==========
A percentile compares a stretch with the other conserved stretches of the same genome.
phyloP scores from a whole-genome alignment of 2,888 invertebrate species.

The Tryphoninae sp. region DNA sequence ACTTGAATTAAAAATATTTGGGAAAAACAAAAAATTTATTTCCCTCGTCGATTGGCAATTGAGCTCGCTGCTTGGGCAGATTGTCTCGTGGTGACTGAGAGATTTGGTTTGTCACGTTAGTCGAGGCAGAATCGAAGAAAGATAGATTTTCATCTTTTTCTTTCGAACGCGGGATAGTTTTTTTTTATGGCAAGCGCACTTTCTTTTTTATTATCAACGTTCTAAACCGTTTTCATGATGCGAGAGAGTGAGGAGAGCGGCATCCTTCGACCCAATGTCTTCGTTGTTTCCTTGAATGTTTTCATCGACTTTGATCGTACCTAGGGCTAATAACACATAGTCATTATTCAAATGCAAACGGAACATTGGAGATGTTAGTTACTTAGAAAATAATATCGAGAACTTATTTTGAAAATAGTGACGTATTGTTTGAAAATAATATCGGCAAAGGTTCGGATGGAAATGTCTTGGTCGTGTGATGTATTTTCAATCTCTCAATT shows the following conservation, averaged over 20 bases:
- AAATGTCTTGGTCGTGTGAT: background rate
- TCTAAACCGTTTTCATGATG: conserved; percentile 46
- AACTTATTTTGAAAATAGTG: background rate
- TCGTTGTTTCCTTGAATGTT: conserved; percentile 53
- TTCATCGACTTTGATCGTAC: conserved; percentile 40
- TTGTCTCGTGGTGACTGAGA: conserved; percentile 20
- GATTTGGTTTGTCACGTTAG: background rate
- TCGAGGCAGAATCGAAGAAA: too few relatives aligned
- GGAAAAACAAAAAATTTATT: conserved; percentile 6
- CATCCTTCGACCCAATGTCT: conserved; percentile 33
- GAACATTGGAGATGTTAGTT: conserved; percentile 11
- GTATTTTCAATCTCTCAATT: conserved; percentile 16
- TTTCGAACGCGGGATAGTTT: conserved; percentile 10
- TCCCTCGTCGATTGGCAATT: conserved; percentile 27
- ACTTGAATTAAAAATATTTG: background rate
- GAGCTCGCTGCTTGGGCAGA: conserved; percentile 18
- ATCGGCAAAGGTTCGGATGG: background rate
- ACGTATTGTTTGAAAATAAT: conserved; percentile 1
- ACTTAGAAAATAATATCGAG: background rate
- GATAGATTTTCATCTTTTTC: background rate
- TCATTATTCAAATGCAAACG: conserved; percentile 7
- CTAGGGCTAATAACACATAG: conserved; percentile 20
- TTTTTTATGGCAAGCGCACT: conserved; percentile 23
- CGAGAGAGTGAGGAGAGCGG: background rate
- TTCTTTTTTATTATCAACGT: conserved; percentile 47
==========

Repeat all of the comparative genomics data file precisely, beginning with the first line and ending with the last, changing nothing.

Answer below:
A percentile compares a stretch with the other conserved stretches of the same genome.
phyloP scores from a whole-genome alignment of 2,888 invertebrate species.

The Tryphoninae sp. region DNA sequence ACTTGAATTAAAAATATTTGGGAAAAACAAAAAATTTATTTCCCTCGTCGATTGGCAATTGAGCTCGCTGCTTGGGCAGATTGTCTCGTGGTGACTGAGAGATTTGGTTTGTCACGTTAGTCGAGGCAGAATCGAAGAAAGATAGATTTTCATCTTTTTCTTTCGAACGCGGGATAGTTTTTTTTTATGGCAAGCGCACTTTCTTTTTTATTATCAACGTTCTAAACCGTTTTCATGATGCGAGAGAGTGAGGAGAGCGGCATCCTTCGACCCAATGTCTTCGTTGTTTCCTTGAATGTTTTCATCGACTTTGATCGTACCTAGGGCTAATAACACATAGTCATTATTCAAATGCAAACGGAACATTGGAGATGTTAGTTACTTAGAAAATAATATCGAGAACTTATTTTGAAAATAGTGACGTATTGTTTGAAAATAATATCGGCAAAGGTTCGGATGGAAATGTCTTGGTCGTGTGATGTATTTTCAATCTCTCAATT shows the following conservation, averaged over 20 bases:
- AAATGTCTTGGTCGTGTGAT: background rate
- TCTAAACCGTTTTCATGATG: conserved; percentile 46
- AACTTATTTTGAAAATAGTG: background rate
- TCGTTGTTTCCTTGAATGTT: conserved; percentile 53
- TTCATCGACTTTGATCGTAC: conserved; percentile 40
- TTGTCTCGTGGTGACTGAGA: conserved; percentile 20
- GATTTGGTTTGTCACGTTAG: background rate
- TCGAGGCAGAATCGAAGAAA: too few relatives aligned
- GGAAAAACAAAAAATTTATT: conserved; percentile 6
- CATCCTTCGACCCAATGTCT: conserved; percentile 33
- GAACATTGGAGATGTTAGTT: conserved; percentile 11
- GTATTTTCAATCTCTCAATT: conserved; percentile 16
- TTTCGAACGCGGGATAGTTT: conserved; percentile 10
- TCCCTCGTCGATTGGCAATT: conserved; percentile 27
- ACTTGAATTAAAAATATTTG: background rate
- GAGCTCGCTGCTTGGGCAGA: conserved; percentile 18
- ATCGGCAAAGGTTCGGATGG: background rate
- ACGTATTGTTTGAAAATAAT: conserved; percentile 1
- ACTTAGAAAATAATATCGAG: background rate
- GATAGATTTTCATCTTTTTC: background rate
- TCATTATTCAAATGCAAACG: conserved; percentile 7
- CTAGGGCTAATAACACATAG: conserved; percentile 20
- TTTTTTATGGCAAGCGCACT: conserved; percentile 23
- CGAGAGAGTGAGGAGAGCGG: background rate
- TTCTTTTTTATTATCAACGT: conserved; percentile 47